Pregnancy and Methotrexate

QUESTION

Dear Midwife,
My husband and I have just found out that I am 12-14 weeks pregnant with our first child. This has been completely unplanned as I for the last 2 years have been taking Methotrexate for Juvenile Rheumatoid Arthritis, my dose is 20mg per week taken via an injection format.

When I was originally prescribed the drug we were told that under no circumstances should I think about having children without having come off it for at least 6 months. This was not an issue to us so we had planned our lives around just being the two of us.

Despite taking the contraception pill, I have discovered that the reason my tummy has swelled is not over indulgence at Christmas!! I have an appointment on Monday for a scan where we have been told we do not need to look at the screen and that termination is the likely advice I will be given. I naturally have not taken the drug this week however I cannot imagine that stopping it now will make much difference.

Can you tell me please is there any chance that this baby could be okay and the likelihood of it. We are so confused and are unsure of how to even talk to each other about Monday as there are so many ifs? Will the scan show abnormalities? Whilst we know that this was unplanned we are wondering if we now have a chance that this baby is "just meant to be"?

Thank you very much for reading this.

ANSWER

There is always a chance! But I agree that you should also be prepared for the possibility that this child may not be healthy.My experience is that no two people handle bad news in the same way, so it is not surprising that you and your husband are having trouble talking about it, especially when you don't even know for sure what is going on. If the news is not good, you might consider waiting a few days or even longer to make any final decisions.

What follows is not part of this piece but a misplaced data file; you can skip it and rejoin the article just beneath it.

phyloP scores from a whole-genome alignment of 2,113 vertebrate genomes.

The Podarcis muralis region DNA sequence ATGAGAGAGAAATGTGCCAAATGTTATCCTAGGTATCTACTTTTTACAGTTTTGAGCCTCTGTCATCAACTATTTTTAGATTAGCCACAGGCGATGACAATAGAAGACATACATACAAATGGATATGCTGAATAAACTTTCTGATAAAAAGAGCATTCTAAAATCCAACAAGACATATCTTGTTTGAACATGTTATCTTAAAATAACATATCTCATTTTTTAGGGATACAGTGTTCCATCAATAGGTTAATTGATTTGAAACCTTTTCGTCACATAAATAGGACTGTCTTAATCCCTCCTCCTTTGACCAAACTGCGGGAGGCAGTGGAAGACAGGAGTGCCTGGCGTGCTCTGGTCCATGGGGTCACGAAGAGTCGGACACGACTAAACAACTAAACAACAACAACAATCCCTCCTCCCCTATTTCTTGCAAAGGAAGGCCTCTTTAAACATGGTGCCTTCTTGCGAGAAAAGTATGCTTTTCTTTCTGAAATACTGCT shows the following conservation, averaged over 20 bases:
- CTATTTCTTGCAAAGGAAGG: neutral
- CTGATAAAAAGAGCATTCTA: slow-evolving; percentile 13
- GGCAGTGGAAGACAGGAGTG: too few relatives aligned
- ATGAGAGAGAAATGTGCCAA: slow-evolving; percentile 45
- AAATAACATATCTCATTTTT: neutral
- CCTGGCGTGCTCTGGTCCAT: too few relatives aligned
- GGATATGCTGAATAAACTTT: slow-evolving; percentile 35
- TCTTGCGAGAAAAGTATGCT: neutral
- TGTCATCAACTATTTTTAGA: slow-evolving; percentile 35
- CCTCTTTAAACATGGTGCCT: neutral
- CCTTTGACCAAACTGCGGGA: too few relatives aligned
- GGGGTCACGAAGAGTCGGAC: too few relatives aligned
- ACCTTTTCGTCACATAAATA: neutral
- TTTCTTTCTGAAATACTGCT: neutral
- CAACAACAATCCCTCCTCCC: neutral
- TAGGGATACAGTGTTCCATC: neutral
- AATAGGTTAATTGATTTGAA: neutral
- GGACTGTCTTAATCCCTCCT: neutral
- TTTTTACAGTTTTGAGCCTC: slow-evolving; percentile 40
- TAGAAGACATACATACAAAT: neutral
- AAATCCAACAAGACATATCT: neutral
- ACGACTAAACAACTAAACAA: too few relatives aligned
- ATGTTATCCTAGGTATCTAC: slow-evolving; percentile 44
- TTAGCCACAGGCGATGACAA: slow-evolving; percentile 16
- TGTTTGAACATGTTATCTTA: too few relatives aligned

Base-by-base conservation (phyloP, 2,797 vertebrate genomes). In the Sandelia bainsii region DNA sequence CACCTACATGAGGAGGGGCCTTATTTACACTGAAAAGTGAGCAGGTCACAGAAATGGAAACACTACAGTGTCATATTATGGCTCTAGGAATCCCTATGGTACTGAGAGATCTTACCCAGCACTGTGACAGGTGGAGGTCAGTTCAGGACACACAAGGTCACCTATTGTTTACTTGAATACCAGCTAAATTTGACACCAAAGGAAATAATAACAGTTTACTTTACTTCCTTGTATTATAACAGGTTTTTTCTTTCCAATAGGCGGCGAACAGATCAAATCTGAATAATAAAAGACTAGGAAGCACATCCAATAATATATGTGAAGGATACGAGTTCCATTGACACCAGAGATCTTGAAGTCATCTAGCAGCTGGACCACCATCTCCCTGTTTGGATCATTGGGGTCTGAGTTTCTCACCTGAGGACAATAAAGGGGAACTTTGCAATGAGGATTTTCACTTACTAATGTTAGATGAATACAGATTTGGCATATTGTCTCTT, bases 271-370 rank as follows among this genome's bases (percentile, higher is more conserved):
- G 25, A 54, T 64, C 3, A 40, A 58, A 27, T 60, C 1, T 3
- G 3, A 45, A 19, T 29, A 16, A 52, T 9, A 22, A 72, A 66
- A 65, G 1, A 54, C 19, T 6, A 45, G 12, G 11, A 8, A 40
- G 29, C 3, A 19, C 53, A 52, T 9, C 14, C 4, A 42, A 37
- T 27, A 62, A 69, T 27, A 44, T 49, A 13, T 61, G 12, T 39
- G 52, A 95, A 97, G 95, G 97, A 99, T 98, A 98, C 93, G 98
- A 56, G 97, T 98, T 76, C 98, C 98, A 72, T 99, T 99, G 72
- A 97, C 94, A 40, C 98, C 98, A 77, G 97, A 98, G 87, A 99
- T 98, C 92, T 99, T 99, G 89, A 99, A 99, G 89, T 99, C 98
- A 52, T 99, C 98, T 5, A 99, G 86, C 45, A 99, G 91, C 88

For instance, in some cases, although this child might not be viable in the long term, maybe it could live long enough to become an organ donor. My only point is that sometimes even the worst news can result in some good. This child is clearly a miracle child in any event, and I hope you can find a way to celebrate its life, however long that might be.

If you are able, I would appreciate knowing how the tests on Monday come out. I'm so sorry you are going through all this, and will have you in my thoughts and prayers.

-- Cynthia, CNM

FOLLOWUP:

Thank you so much for your email I received today.

You may have gathered that we live in the UK. I have been scanned today by, as my doctors put it, a "primitive" system that has proven the size, etc of our baby. Imagine our horror to find that I am not indeed 12/14 weeks but 24! My husband and I are completely flabbergasted!

We have been referred to a main London hospital on Wednesday where more detailed scans may me carried out to prove all is well. The one thing we could confirm is there is a definite heartbeat and that he is a little boy.

We are now hoping that Wednesday proves good news. I have had the alternatives explained should it not be, so please those kind prayers will go a long long way!

Comments

Also Taking Methotrexate

I'm EXTREMELY curious to learn how this situation turned out!

I took my first round of Methotrexate last week and just learned today that I'm prego. Shocked!

We have had years of infertility, despite treatments. I'm scared to death of what comes next, but would love to hear the outcome from someone else who has been through this.

I'm unfortunately on a multitude of other medications as well due to trying to control RA, but the Methotrexate is the most alarming.

Thanks ~ Shelli

Cynthia Flynn

Cynthia Flynn, CNM. PhD, is the General Director of the Family Health and Birth Center which provides prenatal, birth, postnatal, gynecological and primary health care to underserved women and their families in Washington, D.C. Recently Cynthia served as Associate Professor of Nursing at Seattle University. There she not only taught, but remained in full scope clinical midwifery practice at Valley Medical Center where she cared for pregnant and birthing women, and practices well-woman gynecology, family planning, and treatment of sexually transmitted diseases.

Cynthia founded Columbia Women's Clinic and Birth Center, where she took care of pregnant women and infants up to two weeks of age and attended both birth center and hospital births. Before Cynthia earned her CNM, she worked as a registered nurse in labor and delivery and postpartum and is a certified Doula and Doula trainer.